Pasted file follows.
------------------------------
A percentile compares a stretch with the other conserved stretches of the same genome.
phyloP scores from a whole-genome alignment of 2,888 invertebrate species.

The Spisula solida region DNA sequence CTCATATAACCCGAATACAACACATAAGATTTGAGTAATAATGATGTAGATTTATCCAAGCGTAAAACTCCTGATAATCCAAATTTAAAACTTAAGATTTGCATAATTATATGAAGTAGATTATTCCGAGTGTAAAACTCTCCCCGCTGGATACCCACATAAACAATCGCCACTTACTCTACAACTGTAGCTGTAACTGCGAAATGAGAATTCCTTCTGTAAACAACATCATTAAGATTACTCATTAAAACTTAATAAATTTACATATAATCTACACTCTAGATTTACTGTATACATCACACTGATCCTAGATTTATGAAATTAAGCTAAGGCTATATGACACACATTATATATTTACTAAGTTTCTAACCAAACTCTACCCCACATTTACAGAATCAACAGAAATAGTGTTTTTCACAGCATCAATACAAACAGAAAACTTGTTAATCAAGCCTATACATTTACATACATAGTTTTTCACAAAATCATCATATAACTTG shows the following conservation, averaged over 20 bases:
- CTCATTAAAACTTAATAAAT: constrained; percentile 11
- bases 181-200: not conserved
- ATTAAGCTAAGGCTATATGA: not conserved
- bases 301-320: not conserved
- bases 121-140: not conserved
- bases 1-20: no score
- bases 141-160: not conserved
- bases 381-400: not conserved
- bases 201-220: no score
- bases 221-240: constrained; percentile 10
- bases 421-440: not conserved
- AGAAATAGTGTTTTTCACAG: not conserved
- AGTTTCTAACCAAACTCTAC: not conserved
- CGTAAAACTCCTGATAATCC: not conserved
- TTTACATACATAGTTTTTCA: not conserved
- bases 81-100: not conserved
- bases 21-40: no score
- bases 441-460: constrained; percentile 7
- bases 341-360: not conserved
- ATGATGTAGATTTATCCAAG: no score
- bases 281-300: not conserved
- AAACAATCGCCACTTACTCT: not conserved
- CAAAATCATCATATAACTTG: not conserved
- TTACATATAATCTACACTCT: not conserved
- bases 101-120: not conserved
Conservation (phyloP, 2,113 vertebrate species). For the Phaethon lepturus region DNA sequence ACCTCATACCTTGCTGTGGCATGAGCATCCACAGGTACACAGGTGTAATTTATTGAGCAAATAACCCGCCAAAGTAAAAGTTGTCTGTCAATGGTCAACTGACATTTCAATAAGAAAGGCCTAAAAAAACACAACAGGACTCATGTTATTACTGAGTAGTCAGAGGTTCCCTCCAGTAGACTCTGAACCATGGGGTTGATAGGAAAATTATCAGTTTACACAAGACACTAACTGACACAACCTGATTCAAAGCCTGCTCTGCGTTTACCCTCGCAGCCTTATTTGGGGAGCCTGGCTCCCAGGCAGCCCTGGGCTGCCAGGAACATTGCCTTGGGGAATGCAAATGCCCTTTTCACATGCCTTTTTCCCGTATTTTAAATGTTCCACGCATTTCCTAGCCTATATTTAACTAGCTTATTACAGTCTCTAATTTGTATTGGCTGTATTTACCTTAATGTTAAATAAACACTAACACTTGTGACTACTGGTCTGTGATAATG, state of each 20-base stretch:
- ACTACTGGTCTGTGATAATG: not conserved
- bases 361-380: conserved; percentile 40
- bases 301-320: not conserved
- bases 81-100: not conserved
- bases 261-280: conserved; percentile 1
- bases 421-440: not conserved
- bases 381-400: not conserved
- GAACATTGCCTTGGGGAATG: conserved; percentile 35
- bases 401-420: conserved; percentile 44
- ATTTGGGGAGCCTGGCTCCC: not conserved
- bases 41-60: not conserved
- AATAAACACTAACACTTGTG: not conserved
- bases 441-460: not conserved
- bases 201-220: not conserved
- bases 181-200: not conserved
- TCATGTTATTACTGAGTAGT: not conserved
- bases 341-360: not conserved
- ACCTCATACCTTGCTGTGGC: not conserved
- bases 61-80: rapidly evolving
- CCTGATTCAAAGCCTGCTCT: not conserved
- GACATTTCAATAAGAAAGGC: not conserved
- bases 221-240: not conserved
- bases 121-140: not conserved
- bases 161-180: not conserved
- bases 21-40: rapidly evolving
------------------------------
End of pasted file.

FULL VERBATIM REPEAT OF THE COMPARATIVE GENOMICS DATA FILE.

A percentile compares a stretch with the other conserved stretches of the same genome.
phyloP scores from a whole-genome alignment of 2,888 invertebrate species.

The Spisula solida region DNA sequence CTCATATAACCCGAATACAACACATAAGATTTGAGTAATAATGATGTAGATTTATCCAAGCGTAAAACTCCTGATAATCCAAATTTAAAACTTAAGATTTGCATAATTATATGAAGTAGATTATTCCGAGTGTAAAACTCTCCCCGCTGGATACCCACATAAACAATCGCCACTTACTCTACAACTGTAGCTGTAACTGCGAAATGAGAATTCCTTCTGTAAACAACATCATTAAGATTACTCATTAAAACTTAATAAATTTACATATAATCTACACTCTAGATTTACTGTATACATCACACTGATCCTAGATTTATGAAATTAAGCTAAGGCTATATGACACACATTATATATTTACTAAGTTTCTAACCAAACTCTACCCCACATTTACAGAATCAACAGAAATAGTGTTTTTCACAGCATCAATACAAACAGAAAACTTGTTAATCAAGCCTATACATTTACATACATAGTTTTTCACAAAATCATCATATAACTTG shows the following conservation, averaged over 20 bases:
- CTCATTAAAACTTAATAAAT: constrained; percentile 11
- bases 181-200: not conserved
- ATTAAGCTAAGGCTATATGA: not conserved
- bases 301-320: not conserved
- bases 121-140: not conserved
- bases 1-20: no score
- bases 141-160: not conserved
- bases 381-400: not conserved
- bases 201-220: no score
- bases 221-240: constrained; percentile 10
- bases 421-440: not conserved
- AGAAATAGTGTTTTTCACAG: not conserved
- AGTTTCTAACCAAACTCTAC: not conserved
- CGTAAAACTCCTGATAATCC: not conserved
- TTTACATACATAGTTTTTCA: not conserved
- bases 81-100: not conserved
- bases 21-40: no score
- bases 441-460: constrained; percentile 7
- bases 341-360: not conserved
- ATGATGTAGATTTATCCAAG: no score
- bases 281-300: not conserved
- AAACAATCGCCACTTACTCT: not conserved
- CAAAATCATCATATAACTTG: not conserved
- TTACATATAATCTACACTCT: not conserved
- bases 101-120: not conserved
Conservation (phyloP, 2,113 vertebrate species). For the Phaethon lepturus region DNA sequence ACCTCATACCTTGCTGTGGCATGAGCATCCACAGGTACACAGGTGTAATTTATTGAGCAAATAACCCGCCAAAGTAAAAGTTGTCTGTCAATGGTCAACTGACATTTCAATAAGAAAGGCCTAAAAAAACACAACAGGACTCATGTTATTACTGAGTAGTCAGAGGTTCCCTCCAGTAGACTCTGAACCATGGGGTTGATAGGAAAATTATCAGTTTACACAAGACACTAACTGACACAACCTGATTCAAAGCCTGCTCTGCGTTTACCCTCGCAGCCTTATTTGGGGAGCCTGGCTCCCAGGCAGCCCTGGGCTGCCAGGAACATTGCCTTGGGGAATGCAAATGCCCTTTTCACATGCCTTTTTCCCGTATTTTAAATGTTCCACGCATTTCCTAGCCTATATTTAACTAGCTTATTACAGTCTCTAATTTGTATTGGCTGTATTTACCTTAATGTTAAATAAACACTAACACTTGTGACTACTGGTCTGTGATAATG, state of each 20-base stretch:
- ACTACTGGTCTGTGATAATG: not conserved
- bases 361-380: conserved; percentile 40
- bases 301-320: not conserved
- bases 81-100: not conserved
- bases 261-280: conserved; percentile 1
- bases 421-440: not conserved
- bases 381-400: not conserved
- GAACATTGCCTTGGGGAATG: conserved; percentile 35
- bases 401-420: conserved; percentile 44
- ATTTGGGGAGCCTGGCTCCC: not conserved
- bases 41-60: not conserved
- AATAAACACTAACACTTGTG: not conserved
- bases 441-460: not conserved
- bases 201-220: not conserved
- bases 181-200: not conserved
- TCATGTTATTACTGAGTAGT: not conserved
- bases 341-360: not conserved
- ACCTCATACCTTGCTGTGGC: not conserved
- bases 61-80: rapidly evolving
- CCTGATTCAAAGCCTGCTCT: not conserved
- GACATTTCAATAAGAAAGGC: not conserved
- bases 221-240: not conserved
- bases 121-140: not conserved
- bases 161-180: not conserved
- bases 21-40: rapidly evolving